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For Immediate Release: August 2, 2012
Contact: Valerie F. Leonard 773-521-3137 firstname.lastname@example.org
Five Reasons Chicago Public Schools Should Have an Elected School Board
There has been a lot of “back and forth” as to whether or not the Chicago Public Schools should have an elected school board. Some people who are opposed to the notion of an elected school board argue that Chicago has enough layers of bureaucracy and corruption, and we do not need to compound the situation by having yet another elected body. Others believe that we should have a combination of elected and appointed members. People who oppose this idea believe the board should be either all-elected or all appointed. Having a mixture would cause confusion and division based on whether the member is elected versus appointed. Currently, the school board is appointed by the Mayor of Chicago, and has five members. Prior to 1995, board appointments were subject to approval by the City Council. This changed when Mayor Daley went to the State Legislature to get Mayoral control of the Chicago Public Schools. Chicago is the only city in the State of Illinois that has this arrangement. The Chicago Public Schools has 465 schools with a total operating budget of over $5.7 billion dollars to run the entire system. Most schools have a local school council (LSC) to hire principals and oversee the budgets of the individual schools. The CPS board is charged with financial and programmatic oversight of the entire system, including approving policies, budgets and contracts. The issues confronting our public school system are complex, and cannot all be resolved by having an elected school board, in and of itself. Even so, I believe that having an elected school board is the best option for CPS to select board members at this time.
The Chicago Public School board members are appointed by the Mayor and not elected by the people. They answer to the Mayor and ignore the community.
2. Some members of the board voted to raise the CPS property taxes to the highest amounts allowed by the law. At the same time, they have lobbied to lower property taxes for themselves. Some North Lawndale residents have seen their property taxes increase at a faster rate than people from other parts of the city, in spite of the fact that property values are decreasing and many home owners are on fixed incomes.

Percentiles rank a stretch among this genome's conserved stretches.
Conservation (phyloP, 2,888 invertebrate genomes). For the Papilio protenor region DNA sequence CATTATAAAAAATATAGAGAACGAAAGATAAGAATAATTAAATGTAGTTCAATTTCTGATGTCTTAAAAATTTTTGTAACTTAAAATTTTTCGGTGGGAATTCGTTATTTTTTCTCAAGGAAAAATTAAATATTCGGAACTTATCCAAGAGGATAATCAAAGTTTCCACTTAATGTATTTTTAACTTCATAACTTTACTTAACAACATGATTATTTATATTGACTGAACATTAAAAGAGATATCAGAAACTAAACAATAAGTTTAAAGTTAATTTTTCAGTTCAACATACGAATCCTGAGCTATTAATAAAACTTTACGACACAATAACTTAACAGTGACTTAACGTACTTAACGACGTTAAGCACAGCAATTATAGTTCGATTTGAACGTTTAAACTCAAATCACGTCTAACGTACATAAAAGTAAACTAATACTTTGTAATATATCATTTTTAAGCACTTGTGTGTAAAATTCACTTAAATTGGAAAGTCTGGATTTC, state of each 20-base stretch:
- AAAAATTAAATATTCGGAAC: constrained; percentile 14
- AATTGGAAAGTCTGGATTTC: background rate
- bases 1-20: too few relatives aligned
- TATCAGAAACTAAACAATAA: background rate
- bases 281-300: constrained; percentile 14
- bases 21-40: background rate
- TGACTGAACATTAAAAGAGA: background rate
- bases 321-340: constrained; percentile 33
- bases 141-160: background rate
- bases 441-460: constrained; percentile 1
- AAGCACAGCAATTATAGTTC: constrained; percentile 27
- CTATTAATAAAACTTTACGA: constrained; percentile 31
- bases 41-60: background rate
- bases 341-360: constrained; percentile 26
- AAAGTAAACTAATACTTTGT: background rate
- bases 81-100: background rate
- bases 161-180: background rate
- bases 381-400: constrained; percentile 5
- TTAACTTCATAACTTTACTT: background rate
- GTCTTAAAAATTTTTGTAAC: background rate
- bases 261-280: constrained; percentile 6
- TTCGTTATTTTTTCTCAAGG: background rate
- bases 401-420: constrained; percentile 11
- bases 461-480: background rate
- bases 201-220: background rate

3. North Lawndale is the target area for school closings, turnarounds and other educational experiments that can distract our students. Yet, there is not one person on the CPS board from the West Side. 4. Even though the board is made up of business people, Chicago Public Schools just proposed a budget that will spend all the cash reserves for next year. As a result, their credit score was lowered. CPS must now pay higher interest rates. The more money they spend on interest, the less money will be available for the classroom. 5. Last year, the City had over $1.2 billion in surplus from its TIF fund (money for economic development and job creation). About half of this money would have gone to Chicago Public Schools if it weren't put in the TIF fund. The current board refuses to push for reforms that would allow excess TIF funds to go back to the schools. Instead, the unused funds collect interest, and CPS raises taxes to cover their expenses. We need school board members who can feel our pain, have a genuine concern for our community and take action. In short, we need a school board elected by the people, for the people! How Should the Elected School Board Look? Ideally, the elected school board should have a good mix of people from around the City of Chicago. The board should include some people with experience managing large organizations or businesses, experience in law, and others with experience with Chicago Public Schools. There should also be slots for people who represent communities from each of the four-five major geographic areas of the City. The State Legislature should have a subject matter hearing to listen to ideas, and appoint a special bi-partisan task force to establish the best way of structuring the board to get diverse-yet effective representation through an elective process.
Sincerely, Valerie F. Leonard Co-Founder The Lawndale Alliance Phone: 773-521-3137 E-mail: email@example.com